Posted on Reply
#18
HD64G
Many congrats to TPU team for speaking out loud for this new episode of dishonesty by PC HW companies. And for some guys here who say that a few % is nothing, I beg to differ as they wouldn't go so far in cheating for nothing. They gained "nothing" and now losing much from press negativity. So stupid eh?
Posted on Reply
#19
ironwolf
Interesting shenanigans here. Not new per se, lots of questionable stuff happening the last few years. People need to look at the bigger picture, that this is a very questionable tactic and was surely going to get them busted and named/shamed.
Posted on Reply
#20
pisoimishto
Seem's like BIOS Version is different at Retail board....
Posted on Reply
#21
audioslaaf
Could just be me, but what is the fuss all about?
So basically, if you want 30MHz more, all you have to do is install a piece of software that is delivered with the card and click one button. Anyone who buys the card has access to this software (and thus the OC clockspeeds), but according to this article, installing the software is something reviewers are refusing to do for reasons not mentioned.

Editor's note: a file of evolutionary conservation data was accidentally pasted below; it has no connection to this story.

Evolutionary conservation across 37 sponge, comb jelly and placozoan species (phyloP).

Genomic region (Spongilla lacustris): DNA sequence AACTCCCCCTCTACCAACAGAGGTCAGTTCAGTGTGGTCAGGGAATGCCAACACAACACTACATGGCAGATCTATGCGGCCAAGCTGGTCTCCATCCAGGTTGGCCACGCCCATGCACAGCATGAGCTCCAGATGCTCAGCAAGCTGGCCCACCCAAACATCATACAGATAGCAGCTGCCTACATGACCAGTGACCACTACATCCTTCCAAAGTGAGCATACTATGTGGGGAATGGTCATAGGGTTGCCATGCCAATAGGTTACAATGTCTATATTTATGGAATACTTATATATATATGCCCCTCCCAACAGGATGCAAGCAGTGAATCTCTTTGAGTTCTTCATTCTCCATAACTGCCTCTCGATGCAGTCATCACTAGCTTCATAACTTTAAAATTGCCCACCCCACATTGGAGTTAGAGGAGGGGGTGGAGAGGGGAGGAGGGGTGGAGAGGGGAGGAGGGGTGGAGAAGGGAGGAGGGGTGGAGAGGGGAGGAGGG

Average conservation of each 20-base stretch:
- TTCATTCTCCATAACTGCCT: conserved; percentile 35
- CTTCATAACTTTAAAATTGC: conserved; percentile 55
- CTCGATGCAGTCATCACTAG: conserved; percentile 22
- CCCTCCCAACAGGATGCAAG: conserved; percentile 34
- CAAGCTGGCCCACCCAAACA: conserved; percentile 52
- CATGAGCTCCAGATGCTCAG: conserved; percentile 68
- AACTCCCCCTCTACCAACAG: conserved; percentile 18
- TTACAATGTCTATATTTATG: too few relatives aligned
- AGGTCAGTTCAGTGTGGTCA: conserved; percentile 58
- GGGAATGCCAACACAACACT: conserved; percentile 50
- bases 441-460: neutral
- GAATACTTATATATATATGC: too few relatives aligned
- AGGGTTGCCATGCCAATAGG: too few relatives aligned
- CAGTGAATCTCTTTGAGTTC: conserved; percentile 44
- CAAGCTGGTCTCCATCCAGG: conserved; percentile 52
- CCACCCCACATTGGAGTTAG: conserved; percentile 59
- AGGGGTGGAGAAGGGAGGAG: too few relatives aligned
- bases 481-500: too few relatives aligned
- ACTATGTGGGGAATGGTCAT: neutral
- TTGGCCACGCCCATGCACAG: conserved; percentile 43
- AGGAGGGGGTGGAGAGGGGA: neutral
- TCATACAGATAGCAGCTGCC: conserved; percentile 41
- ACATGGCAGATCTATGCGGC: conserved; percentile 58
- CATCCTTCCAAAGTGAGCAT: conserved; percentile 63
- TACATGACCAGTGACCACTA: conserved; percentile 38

You still install driver software provided with the products, do you not? How is this any different?

As a frequent visitor of this website and reader of its reviews, I'm more surprised to find that many reviews seem to leave out certain aspects of the full product experience available to retail customer like myself.

Which also begs the question:
On the recent products by any of the popular brands like MSI, ASUS and Gigabyte, how do you plan to test the RGB color changing LED functionality without installing the accompanying software? Or is there another way to do this?

I've owned a fair few graphics cards over the years of several brands (including MSI) and usually install the software provided with the products to enjoy the additional functionality it brings. If I choose not to install the software, why would I want to complain about missing the features (or performance) that the free software offers?